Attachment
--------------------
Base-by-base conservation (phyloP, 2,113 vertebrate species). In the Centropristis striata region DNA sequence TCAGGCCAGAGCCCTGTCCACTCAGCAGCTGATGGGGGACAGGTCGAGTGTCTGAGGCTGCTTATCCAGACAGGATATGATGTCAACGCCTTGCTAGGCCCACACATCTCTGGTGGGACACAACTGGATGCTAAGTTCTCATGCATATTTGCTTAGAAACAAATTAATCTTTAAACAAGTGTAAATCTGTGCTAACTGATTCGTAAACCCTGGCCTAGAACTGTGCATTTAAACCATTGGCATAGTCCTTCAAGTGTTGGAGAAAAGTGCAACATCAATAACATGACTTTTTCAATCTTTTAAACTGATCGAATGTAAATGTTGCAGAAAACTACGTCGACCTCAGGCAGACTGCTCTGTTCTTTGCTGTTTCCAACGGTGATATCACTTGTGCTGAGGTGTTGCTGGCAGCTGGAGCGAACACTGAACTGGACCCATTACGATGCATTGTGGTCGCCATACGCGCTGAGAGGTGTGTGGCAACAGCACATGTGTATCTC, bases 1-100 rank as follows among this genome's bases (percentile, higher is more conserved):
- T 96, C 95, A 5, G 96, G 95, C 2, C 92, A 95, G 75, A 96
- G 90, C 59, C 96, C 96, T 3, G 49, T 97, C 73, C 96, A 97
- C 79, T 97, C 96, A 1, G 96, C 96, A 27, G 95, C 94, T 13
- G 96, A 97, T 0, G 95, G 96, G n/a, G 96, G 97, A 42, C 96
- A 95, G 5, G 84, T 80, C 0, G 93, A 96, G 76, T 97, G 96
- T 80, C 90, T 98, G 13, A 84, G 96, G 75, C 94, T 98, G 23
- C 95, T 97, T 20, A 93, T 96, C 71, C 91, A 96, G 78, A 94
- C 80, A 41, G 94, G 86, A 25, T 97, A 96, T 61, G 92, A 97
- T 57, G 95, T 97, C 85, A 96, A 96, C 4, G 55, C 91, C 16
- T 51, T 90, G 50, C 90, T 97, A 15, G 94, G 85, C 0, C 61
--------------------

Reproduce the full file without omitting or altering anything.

Base-by-base conservation (phyloP, 2,113 vertebrate species). In the Centropristis striata region DNA sequence TCAGGCCAGAGCCCTGTCCACTCAGCAGCTGATGGGGGACAGGTCGAGTGTCTGAGGCTGCTTATCCAGACAGGATATGATGTCAACGCCTTGCTAGGCCCACACATCTCTGGTGGGACACAACTGGATGCTAAGTTCTCATGCATATTTGCTTAGAAACAAATTAATCTTTAAACAAGTGTAAATCTGTGCTAACTGATTCGTAAACCCTGGCCTAGAACTGTGCATTTAAACCATTGGCATAGTCCTTCAAGTGTTGGAGAAAAGTGCAACATCAATAACATGACTTTTTCAATCTTTTAAACTGATCGAATGTAAATGTTGCAGAAAACTACGTCGACCTCAGGCAGACTGCTCTGTTCTTTGCTGTTTCCAACGGTGATATCACTTGTGCTGAGGTGTTGCTGGCAGCTGGAGCGAACACTGAACTGGACCCATTACGATGCATTGTGGTCGCCATACGCGCTGAGAGGTGTGTGGCAACAGCACATGTGTATCTC, bases 1-100 rank as follows among this genome's bases (percentile, higher is more conserved):
- T 96, C 95, A 5, G 96, G 95, C 2, C 92, A 95, G 75, A 96
- G 90, C 59, C 96, C 96, T 3, G 49, T 97, C 73, C 96, A 97
- C 79, T 97, C 96, A 1, G 96, C 96, A 27, G 95, C 94, T 13
- G 96, A 97, T 0, G 95, G 96, G n/a, G 96, G 97, A 42, C 96
- A 95, G 5, G 84, T 80, C 0, G 93, A 96, G 76, T 97, G 96
- T 80, C 90, T 98, G 13, A 84, G 96, G 75, C 94, T 98, G 23
- C 95, T 97, T 20, A 93, T 96, C 71, C 91, A 96, G 78, A 94
- C 80, A 41, G 94, G 86, A 25, T 97, A 96, T 61, G 92, A 97
- T 57, G 95, T 97, C 85, A 96, A 96, C 4, G 55, C 91, C 16
- T 51, T 90, G 50, C 90, T 97, A 15, G 94, G 85, C 0, C 61